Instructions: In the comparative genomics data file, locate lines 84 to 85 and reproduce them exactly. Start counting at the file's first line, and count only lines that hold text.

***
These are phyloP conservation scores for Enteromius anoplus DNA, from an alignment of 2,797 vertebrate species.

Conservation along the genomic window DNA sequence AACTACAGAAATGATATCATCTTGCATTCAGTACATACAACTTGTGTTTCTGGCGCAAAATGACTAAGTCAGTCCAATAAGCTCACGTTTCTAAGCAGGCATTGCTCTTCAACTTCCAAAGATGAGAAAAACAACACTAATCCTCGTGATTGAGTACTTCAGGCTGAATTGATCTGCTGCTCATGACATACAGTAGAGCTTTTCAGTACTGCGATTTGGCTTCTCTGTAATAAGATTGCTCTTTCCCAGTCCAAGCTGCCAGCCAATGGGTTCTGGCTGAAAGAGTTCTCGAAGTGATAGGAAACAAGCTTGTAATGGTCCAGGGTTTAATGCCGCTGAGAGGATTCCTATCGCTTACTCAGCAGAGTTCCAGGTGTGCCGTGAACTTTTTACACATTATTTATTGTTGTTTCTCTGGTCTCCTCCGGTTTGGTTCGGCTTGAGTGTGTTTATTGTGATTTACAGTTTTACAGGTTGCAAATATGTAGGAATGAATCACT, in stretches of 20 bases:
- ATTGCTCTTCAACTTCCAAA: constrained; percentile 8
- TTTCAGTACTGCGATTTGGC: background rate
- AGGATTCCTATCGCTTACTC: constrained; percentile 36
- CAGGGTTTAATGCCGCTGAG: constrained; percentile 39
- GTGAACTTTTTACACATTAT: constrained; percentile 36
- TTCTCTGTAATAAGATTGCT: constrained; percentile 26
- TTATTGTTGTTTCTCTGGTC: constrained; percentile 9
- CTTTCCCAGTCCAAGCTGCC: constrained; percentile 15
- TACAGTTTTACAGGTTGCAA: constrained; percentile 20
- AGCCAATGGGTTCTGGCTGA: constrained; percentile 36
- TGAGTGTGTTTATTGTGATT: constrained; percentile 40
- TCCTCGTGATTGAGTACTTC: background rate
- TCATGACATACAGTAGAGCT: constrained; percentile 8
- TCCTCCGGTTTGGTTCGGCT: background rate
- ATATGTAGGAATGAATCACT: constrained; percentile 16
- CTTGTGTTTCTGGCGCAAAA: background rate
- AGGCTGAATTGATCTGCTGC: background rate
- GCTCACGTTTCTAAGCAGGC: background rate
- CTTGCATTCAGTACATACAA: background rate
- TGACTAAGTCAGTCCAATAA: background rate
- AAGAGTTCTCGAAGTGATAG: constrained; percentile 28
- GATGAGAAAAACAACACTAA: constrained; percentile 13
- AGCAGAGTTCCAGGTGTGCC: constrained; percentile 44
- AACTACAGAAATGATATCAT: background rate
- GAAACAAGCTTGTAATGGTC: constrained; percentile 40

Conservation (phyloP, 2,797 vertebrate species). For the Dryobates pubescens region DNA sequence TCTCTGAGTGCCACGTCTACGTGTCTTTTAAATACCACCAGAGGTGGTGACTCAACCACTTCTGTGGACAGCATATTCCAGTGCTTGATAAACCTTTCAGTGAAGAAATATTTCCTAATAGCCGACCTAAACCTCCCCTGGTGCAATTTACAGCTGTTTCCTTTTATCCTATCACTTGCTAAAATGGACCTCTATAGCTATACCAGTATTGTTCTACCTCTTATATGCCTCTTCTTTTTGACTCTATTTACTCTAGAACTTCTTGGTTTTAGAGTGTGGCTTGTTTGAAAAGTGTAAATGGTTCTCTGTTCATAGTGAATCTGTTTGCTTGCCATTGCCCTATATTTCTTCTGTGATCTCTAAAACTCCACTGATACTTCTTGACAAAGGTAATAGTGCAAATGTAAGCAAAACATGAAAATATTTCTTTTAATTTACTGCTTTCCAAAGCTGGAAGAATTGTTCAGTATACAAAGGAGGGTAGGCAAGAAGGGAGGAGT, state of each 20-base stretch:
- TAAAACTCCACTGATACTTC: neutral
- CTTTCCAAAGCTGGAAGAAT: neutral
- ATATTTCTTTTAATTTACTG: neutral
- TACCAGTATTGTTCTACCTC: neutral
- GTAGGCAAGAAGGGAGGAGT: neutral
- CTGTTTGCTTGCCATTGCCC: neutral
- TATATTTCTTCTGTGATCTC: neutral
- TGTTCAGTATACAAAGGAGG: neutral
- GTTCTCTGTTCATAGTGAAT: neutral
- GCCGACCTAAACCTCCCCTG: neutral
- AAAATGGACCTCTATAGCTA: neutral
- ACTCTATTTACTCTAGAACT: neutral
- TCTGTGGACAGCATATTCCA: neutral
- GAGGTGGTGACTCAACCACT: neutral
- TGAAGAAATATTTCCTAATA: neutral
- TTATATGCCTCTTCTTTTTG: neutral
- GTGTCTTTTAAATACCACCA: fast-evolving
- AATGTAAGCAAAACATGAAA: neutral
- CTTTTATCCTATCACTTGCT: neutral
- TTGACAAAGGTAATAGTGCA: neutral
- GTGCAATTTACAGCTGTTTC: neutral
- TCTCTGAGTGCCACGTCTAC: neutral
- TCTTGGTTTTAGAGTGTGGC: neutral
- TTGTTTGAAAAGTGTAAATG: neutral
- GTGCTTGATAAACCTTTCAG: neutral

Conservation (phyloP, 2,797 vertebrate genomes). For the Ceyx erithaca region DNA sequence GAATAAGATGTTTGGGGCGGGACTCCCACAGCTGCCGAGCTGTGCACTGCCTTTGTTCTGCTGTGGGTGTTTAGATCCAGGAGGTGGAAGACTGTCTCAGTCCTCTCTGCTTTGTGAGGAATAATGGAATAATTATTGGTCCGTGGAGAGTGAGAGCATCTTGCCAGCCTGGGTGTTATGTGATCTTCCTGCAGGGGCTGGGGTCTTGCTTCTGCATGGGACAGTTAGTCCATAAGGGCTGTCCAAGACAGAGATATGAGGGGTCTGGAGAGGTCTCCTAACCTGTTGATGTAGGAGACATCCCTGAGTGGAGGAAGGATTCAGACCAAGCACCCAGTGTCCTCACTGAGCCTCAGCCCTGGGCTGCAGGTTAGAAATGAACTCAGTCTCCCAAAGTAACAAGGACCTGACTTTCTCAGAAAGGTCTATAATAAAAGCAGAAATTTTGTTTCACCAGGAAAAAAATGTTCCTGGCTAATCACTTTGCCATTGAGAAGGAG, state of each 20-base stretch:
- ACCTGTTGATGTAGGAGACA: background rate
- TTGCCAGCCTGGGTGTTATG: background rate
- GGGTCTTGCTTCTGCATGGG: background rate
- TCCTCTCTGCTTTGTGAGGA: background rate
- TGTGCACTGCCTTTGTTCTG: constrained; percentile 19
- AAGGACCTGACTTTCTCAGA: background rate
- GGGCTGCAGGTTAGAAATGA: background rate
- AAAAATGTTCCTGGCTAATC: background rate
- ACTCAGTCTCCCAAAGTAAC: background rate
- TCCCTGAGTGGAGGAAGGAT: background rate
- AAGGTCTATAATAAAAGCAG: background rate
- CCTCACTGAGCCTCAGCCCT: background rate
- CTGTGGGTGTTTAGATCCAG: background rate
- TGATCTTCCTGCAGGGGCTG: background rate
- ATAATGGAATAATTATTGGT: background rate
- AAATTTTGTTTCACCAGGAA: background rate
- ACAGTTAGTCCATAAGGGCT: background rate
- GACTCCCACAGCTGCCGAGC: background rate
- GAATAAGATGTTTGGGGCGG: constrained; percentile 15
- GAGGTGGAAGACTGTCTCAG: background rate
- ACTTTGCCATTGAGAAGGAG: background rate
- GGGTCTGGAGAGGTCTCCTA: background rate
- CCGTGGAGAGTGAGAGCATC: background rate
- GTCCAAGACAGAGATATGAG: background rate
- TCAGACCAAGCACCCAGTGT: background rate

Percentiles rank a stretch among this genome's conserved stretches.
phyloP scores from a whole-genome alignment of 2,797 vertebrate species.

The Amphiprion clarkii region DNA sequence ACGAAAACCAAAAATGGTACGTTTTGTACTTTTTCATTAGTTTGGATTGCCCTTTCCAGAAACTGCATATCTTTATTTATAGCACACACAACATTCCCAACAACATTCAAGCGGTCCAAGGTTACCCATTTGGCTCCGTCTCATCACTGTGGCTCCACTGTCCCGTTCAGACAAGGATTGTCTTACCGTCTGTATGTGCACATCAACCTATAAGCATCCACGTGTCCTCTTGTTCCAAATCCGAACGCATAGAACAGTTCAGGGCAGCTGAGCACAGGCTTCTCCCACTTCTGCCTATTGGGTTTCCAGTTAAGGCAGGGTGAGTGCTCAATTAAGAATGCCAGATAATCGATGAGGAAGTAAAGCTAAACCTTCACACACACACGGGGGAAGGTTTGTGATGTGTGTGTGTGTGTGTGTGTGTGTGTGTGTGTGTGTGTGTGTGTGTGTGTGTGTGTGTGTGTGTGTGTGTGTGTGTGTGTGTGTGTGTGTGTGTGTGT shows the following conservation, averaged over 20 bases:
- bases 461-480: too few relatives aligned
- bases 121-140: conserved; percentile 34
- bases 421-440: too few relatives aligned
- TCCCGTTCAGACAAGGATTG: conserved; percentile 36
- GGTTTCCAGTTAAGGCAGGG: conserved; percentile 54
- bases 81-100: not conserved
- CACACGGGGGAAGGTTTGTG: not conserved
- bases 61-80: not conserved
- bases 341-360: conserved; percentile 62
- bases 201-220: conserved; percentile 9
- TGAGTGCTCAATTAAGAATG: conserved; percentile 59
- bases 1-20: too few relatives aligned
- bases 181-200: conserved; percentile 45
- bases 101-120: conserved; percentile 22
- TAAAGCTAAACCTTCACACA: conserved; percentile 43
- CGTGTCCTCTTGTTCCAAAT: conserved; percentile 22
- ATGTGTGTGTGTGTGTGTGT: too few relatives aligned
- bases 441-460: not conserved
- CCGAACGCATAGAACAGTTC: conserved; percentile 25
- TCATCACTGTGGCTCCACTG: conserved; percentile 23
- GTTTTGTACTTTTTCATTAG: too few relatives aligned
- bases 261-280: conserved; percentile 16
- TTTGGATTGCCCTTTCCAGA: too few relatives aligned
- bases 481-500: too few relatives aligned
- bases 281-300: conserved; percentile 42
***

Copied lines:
- bases 121-140: conserved; percentile 34
- bases 421-440: too few relatives aligned